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Spam & Viruses
Viruses and worms can't get through to the BPN list because all incoming BPN mail is screened for viruses by server software at UC Berkeley.
If you got a virus-laden email that seems to come from BPN, you probably received an email with a spoofed "From" address. Viruses and worms usually forge "From" and "To" addresses on mail they send out. You should always assume that a virus-laden email is not coming from whomever it claims to be coming from.
We do sometimes get notifications from BPN subscribers' email systems saying that a newsletter has been identified as junk mail and will not be delivered to the subscriber. Some email services do this quite regularly, and BPN subscribers sometimes set up spam filters themselves that block BPN newsletters. Please see Junk mail and spam filter settings for more info about this.
When your email address appears on a posting in one of the BPN newsletters, though, such as the Childcare newsletter, it is available to other BPN subscribers. We have never seen a case where a BPN subscriber was collecting addresses to send viruses to. BPN has been around since 1993. Still, we want people to be aware that this is a possibility.
If a BPN subscriber's computer gets infected with a virus, and your email address appears somewhere in a newsletter that is sitting in their mailbox, then there is a risk that a virus could obtain your email address. This is the same risk that you run anytime you send an email to anyone, or when anyone sends you an email. The only way to completely eliminate this risk is to stop using email. For most people, this would be a cure that's worse than the disease. And even this extreme measure will not protect you from viruses that download themselves when you view an infected website. You'd have to stop using the internet altogether. However, in recent years (since 2006) we have seen a dramatic decline in complaints about this happening.
As for spam, the most likely place that spammers get email addresses is from public websites. Some of the postings that appear in the BPN newsletters are archived to our website, which is public. However, if we archive your posting to the website, and you had included your email address in the posting, then we will remove your email address first, as well as your last name and phone number if you included them in your post. In some cases, we do include email addresses on the website for some types of postings such as announcements from tutors, but we add spaces and text so the email addresses are harder to harvest automatically by spammers. Occasionally we overlook an email address when we are archiving, so please let us know at once if you see a complete email address on the website!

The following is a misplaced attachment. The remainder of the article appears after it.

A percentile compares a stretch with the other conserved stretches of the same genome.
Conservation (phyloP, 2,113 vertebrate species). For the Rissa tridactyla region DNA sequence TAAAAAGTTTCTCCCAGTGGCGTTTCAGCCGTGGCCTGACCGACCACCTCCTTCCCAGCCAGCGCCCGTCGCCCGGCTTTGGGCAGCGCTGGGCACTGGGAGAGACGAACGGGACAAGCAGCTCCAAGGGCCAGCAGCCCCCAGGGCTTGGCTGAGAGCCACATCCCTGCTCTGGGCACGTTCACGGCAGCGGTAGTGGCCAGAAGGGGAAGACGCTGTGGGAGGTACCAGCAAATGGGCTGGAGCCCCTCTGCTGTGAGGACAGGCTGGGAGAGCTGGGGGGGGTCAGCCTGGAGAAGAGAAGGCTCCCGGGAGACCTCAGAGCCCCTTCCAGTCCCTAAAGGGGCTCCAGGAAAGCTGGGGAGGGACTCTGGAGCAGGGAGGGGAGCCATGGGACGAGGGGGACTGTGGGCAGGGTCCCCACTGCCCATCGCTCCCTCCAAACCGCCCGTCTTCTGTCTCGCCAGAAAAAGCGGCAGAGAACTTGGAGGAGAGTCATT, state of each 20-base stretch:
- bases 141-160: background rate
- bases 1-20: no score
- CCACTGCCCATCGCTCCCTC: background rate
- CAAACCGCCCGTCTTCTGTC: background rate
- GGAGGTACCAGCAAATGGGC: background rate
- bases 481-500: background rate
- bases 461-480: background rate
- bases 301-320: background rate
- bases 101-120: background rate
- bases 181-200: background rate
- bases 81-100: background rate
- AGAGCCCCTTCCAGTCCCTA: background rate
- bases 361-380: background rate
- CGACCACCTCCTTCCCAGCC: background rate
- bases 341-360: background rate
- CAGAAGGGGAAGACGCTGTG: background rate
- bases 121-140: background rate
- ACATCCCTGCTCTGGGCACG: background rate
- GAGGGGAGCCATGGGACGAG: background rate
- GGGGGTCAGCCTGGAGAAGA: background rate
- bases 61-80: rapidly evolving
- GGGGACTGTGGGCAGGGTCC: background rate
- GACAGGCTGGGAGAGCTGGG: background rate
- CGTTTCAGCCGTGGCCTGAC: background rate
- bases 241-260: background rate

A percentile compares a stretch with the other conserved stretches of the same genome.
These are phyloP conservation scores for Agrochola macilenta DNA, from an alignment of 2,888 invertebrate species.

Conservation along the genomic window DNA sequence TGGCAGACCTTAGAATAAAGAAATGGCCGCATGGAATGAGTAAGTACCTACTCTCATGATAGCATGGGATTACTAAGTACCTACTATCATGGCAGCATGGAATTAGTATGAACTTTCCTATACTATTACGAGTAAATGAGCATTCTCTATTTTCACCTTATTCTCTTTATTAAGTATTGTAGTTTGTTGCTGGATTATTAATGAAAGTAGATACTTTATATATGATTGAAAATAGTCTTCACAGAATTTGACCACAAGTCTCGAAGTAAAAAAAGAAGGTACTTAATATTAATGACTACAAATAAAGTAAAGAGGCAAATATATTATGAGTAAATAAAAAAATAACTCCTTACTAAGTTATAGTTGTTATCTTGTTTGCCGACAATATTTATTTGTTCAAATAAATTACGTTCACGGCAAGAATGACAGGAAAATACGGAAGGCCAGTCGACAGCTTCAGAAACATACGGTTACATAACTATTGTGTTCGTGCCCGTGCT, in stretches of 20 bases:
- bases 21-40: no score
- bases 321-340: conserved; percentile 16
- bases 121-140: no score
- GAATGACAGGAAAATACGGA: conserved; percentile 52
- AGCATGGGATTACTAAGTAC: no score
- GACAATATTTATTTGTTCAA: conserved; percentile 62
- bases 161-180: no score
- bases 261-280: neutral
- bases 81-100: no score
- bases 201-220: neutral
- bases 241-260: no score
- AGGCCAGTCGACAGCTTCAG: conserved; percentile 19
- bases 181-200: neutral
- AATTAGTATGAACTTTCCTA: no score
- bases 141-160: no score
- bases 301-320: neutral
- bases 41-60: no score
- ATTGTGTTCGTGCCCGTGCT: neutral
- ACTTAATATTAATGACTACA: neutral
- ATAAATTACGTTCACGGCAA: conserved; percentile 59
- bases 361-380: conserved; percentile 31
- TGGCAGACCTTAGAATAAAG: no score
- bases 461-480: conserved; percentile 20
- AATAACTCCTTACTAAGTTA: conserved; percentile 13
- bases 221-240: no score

In practice, you either have virus protection on your computer or you don't. If you don't have virus protection, then you are always at risk any time you send an email to anyone, and anytime anyone sends you an email, whether it's a newsletter from a big mailing list like the BPN, or work-related mail from your boss, or a joke from your sister in Peoria. Viruses and spam are now just a given when you use email. Not only that, but there are viruses and worms that will download themselves via a web browser when you look at an infected website. The only way to truly reduce your risk is to make sure you are protected. See the next section.
2) Scan your computer for viruses
If your computer is a PC running Microsoft Windows, you should have virus detection software running daily, scanning every file for viruses. Viruses often come in to your computer via an attachment on an email, such as a Word document or a .exe file. But they can also enter undetected on an email from a friend or, under certain circumstances, even from a web page you looked at.
Your virus detection software should run nightly if you leave your computer running all the time. If you usually power it off after working, then virus detection software should run every time you start up or shut down.
Your virus detection software should automatically update itself with info about new viruses, and you should set it up to do this every day.
3) Avoid using the software that is most often attacked
Microsoft products are the ones that get attacked by viruses. Occasionally we hear about vulnerabilities in UNIX and Mac but these two operating systems are far less likely to have problems. If you are on a PC, don't use the following software if you have a choice!
4) Keep your Microsoft software updated for patches
Microsoft is constantly creating bug fixes and patches for vulnerabilities as they become aware of new problems. Many Windows computers, especially newer ones, will automatically obtain the patches and bug fixes from the Microsoft website and install them for you. If yours doesn't do this automatically, you should do it yourself on a regular basis. Go to the Microsoft website and look for "Windows Updates" or "Downloads". Or, click on the Start menu on your desktop and select Windows Update.
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